Monday, March 14, 2022


William Hurt, who became a hot Hollywood commodity with his performance as a hapless lawyer in “Body Heat” in 1981 and within a few years had won the best-actor Oscar for the 1985 film “Kiss of the Spider Woman,” in which he portrayed a gay man sharing a Brazilian prison cell with a revolutionary, died at his home in Portland, Ore., on Sunday. He was 71.

A son, Alexander Hurt, said the cause was complications of prostate cancer.

Mr. Hurt, tall, blond and speaking in a measured cadence that lent a cerebral quality to his characters, was a leading man in some of the most popular films of the 1980s, including “The Big Chill” (1983), “Children of a Lesser God” (1986), “Broadcast News” (1987) and “The Accidental Tourist” (1988).

“Children of a Lesser God” and “Broadcast News” earned him best-actor Oscar nominations as well, meaning he had the heady distinction of being nominated for that award in three consecutive years.

In later years, Mr. Hurt transitioned from leading man to supporting roles; he was nominated for another Academy Award, as best supporting actor, for “A History of Violence” (2005).

Mr. Hurt won an Academy Award for best actor in 1986 for his role in the 1985 film “Kiss of The Spider Woman.”

“Mr. Hurt won a well-deserved best actor award at the Cannes Film Festival for a performance that is crafty at first, carefully nurtured and finally stirring in profound, unanticipated ways,” she wrote. “What starts out as a campy, facetious catalog of Hollywood trivia becomes an extraordinarily moving film about manhood, heroism and love.”

Before he broke into films, Mr. Hurt was an in-demand stage actor, working frequently at Circle Repertory in New York, among other theaters. In 1985 he was nominated for a Tony Award for best featured actor in a play for his work in “Hurlyburly,” a David Rabe play directed by Mike Nichols with a loaded cast that included Cynthia Nixon, Sigourney Weaver, Harvey Keitel and Jerry Stiller.

Later in his career he played roles large and small. In a 2009 interview with The Times, he explained: “I don’t have to be the star, physically. My greatest offering is my concept. It isn’t my face.”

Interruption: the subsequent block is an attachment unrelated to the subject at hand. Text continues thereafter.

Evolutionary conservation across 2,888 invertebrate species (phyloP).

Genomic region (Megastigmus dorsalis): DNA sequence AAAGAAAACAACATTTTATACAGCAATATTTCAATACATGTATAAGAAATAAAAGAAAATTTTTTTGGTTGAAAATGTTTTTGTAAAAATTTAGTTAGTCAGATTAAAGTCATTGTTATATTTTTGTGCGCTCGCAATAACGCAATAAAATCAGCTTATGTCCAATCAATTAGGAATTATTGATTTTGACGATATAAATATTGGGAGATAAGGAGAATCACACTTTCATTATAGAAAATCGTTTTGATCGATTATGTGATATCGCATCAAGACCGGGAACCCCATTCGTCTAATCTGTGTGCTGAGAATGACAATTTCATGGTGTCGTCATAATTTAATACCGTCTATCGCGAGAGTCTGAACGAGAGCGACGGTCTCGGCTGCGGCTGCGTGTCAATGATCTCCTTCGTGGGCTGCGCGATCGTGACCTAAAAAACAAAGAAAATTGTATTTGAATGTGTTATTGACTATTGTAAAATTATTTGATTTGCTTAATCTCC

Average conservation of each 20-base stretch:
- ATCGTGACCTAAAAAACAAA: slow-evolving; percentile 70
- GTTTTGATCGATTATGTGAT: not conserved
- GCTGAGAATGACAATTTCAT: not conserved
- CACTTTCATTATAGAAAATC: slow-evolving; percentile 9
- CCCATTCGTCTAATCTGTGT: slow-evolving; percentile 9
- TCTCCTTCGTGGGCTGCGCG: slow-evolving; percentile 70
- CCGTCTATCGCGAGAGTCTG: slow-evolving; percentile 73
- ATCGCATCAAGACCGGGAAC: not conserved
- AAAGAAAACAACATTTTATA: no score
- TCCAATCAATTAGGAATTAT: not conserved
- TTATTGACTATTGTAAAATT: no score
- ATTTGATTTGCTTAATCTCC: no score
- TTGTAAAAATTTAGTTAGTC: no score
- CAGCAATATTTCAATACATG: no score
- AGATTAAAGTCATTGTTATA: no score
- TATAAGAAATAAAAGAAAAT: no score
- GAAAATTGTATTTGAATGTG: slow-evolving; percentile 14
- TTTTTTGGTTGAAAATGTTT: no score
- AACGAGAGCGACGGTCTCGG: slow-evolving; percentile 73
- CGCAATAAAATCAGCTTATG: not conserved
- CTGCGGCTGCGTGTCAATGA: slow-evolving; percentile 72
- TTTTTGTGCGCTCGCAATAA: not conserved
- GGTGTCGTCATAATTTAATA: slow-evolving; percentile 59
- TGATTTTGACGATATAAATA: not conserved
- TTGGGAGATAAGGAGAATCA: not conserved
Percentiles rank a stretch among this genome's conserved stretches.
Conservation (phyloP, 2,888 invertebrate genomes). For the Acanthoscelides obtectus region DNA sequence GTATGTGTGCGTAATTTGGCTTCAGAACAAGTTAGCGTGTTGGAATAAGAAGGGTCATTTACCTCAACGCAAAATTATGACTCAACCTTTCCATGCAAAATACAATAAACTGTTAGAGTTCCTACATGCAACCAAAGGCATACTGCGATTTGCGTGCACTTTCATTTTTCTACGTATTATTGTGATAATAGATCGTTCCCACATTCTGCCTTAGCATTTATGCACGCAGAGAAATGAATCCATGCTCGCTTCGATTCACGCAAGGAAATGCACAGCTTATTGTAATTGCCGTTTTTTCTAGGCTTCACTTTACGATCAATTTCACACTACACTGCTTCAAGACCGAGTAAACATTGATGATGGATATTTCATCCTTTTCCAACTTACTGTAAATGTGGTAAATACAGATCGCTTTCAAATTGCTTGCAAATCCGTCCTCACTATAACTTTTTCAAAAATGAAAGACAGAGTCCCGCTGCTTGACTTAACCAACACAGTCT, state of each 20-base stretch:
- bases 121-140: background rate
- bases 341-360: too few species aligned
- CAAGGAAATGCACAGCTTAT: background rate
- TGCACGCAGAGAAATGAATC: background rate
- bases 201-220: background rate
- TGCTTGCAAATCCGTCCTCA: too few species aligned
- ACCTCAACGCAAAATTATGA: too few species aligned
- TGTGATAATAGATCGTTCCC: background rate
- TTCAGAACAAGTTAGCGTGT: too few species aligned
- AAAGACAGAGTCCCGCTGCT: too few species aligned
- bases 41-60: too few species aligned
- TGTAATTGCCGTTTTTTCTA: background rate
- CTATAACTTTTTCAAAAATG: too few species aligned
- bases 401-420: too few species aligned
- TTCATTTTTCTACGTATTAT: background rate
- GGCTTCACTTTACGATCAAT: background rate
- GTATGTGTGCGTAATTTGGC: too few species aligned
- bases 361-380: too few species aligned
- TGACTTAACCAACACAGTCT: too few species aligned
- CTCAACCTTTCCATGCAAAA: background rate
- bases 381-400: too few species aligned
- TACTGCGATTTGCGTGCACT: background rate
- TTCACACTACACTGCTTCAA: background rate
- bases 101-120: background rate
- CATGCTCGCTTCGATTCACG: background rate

In recent years he had worked more in television, including the FX series “Damages” and the British sci-fi drama “Humans.” He was also in the 2013 television movie “The Challenger Disaster,” which in a 2015 interview prompted The Guardian to ask him if he was interested in space travel.

“I’m interested in all horizons and what’s on the other side of them,” he said. “We know less about the ocean than we do about space. I like to swim, float and fly.”

In addition to his son Alexander, who is from his relationship with Ms. Jennings, Mr. Hurt is survived by two sons from his marriage to Ms. Henderson, Samuel and William Jr.; a daughter from his relationship with Sandrine Bonnaire, Jeanne Bonnaire-Hurt; two brothers, James Hurt and Ken O’Sullivan; and two grandchildren.

Alexander Hurt, an actor, said in a phone interview that what he will remember about his father is “the pride he took in the work he did, and the pride we took — all of my siblings and I — in the work he did.”

“He had a pure spirit,” he added, “and that’s what we’re all going to miss the most, and the way he challenged us all.”

He worked on films up until his death...

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